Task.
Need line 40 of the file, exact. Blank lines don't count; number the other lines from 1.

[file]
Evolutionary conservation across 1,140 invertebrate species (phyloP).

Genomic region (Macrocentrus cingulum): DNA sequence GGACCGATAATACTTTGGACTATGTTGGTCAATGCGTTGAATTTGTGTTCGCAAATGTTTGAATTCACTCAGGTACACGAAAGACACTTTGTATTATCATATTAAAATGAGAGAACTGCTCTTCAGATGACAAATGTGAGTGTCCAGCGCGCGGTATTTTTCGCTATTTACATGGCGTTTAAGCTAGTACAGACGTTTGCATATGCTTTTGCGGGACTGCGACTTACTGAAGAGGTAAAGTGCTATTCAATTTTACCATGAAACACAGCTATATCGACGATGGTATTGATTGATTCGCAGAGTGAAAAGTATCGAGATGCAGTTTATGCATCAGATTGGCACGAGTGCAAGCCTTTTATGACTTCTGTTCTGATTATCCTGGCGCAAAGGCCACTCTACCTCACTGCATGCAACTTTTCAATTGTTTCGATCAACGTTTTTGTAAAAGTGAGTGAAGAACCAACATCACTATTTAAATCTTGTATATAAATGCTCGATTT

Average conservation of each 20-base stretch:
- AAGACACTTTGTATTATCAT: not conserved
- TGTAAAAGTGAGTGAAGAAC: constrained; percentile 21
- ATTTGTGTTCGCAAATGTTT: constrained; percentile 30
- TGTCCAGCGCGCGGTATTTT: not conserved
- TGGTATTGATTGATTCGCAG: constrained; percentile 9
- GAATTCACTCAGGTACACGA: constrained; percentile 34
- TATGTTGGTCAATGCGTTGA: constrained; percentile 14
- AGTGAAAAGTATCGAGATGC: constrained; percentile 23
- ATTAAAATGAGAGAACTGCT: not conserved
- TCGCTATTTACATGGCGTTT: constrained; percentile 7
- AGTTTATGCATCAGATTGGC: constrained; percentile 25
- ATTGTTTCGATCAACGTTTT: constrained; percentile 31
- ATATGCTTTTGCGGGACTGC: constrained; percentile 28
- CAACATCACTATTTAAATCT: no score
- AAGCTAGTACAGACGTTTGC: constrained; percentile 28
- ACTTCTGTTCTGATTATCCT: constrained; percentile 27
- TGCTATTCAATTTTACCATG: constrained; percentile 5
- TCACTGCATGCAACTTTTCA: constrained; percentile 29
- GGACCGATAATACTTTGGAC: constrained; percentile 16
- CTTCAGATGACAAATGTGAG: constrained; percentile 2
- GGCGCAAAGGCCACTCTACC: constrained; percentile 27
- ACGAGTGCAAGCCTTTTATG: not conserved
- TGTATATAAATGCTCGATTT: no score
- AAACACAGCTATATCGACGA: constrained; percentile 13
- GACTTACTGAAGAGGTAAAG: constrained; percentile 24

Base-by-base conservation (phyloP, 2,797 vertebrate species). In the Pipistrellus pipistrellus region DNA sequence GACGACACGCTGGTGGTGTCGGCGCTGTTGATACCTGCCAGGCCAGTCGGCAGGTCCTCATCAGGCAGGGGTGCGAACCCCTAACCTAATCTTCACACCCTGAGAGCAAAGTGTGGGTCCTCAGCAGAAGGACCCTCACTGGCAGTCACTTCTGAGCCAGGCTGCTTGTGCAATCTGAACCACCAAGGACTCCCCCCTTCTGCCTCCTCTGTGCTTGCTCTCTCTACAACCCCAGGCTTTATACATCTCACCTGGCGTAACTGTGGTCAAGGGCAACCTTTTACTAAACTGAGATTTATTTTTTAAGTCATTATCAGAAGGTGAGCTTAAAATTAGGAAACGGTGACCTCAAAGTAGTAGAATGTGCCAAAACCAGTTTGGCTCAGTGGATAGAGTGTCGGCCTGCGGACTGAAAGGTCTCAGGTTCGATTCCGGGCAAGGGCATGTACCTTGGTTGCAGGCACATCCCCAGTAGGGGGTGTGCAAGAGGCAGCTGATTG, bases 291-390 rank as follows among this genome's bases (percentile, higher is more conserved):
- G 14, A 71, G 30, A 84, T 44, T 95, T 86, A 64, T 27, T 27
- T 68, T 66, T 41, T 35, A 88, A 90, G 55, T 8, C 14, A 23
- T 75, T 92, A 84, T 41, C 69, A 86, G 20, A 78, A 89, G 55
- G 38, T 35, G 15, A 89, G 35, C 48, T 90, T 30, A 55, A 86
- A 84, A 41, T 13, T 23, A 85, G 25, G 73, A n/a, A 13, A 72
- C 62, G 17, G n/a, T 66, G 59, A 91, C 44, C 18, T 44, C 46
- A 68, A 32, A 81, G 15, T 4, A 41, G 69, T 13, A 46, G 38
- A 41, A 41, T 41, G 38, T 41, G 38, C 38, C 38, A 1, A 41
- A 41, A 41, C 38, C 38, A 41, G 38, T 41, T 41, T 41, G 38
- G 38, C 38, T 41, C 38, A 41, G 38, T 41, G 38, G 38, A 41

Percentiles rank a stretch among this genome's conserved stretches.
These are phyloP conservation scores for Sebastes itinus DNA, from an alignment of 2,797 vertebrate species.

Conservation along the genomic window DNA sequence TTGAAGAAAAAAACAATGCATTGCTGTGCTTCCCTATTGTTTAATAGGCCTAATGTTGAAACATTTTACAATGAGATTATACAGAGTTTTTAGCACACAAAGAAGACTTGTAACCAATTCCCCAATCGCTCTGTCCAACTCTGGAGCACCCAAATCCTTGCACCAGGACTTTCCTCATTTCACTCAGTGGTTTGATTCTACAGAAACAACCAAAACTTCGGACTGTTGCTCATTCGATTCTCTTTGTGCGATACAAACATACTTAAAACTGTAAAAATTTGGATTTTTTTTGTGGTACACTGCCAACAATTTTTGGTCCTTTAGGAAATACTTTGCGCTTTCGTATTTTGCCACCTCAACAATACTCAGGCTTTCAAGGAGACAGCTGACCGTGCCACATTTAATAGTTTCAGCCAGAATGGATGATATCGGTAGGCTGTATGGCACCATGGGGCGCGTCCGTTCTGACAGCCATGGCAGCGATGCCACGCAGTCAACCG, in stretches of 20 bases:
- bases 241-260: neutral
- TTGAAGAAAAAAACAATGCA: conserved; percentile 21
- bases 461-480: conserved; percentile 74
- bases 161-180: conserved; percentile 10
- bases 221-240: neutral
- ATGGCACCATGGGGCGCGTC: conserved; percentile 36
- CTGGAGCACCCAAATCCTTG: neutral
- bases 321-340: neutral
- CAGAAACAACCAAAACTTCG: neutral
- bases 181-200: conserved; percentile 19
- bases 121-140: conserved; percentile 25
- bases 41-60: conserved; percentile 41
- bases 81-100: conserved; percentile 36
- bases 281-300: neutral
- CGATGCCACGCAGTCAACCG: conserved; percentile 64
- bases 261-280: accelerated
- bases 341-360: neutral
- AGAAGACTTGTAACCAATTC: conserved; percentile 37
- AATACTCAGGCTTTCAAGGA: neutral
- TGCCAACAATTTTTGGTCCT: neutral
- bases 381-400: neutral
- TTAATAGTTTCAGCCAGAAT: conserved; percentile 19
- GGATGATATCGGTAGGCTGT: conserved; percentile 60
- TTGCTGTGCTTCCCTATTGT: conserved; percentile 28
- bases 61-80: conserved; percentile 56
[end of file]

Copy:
Percentiles rank a stretch among this genome's conserved stretches.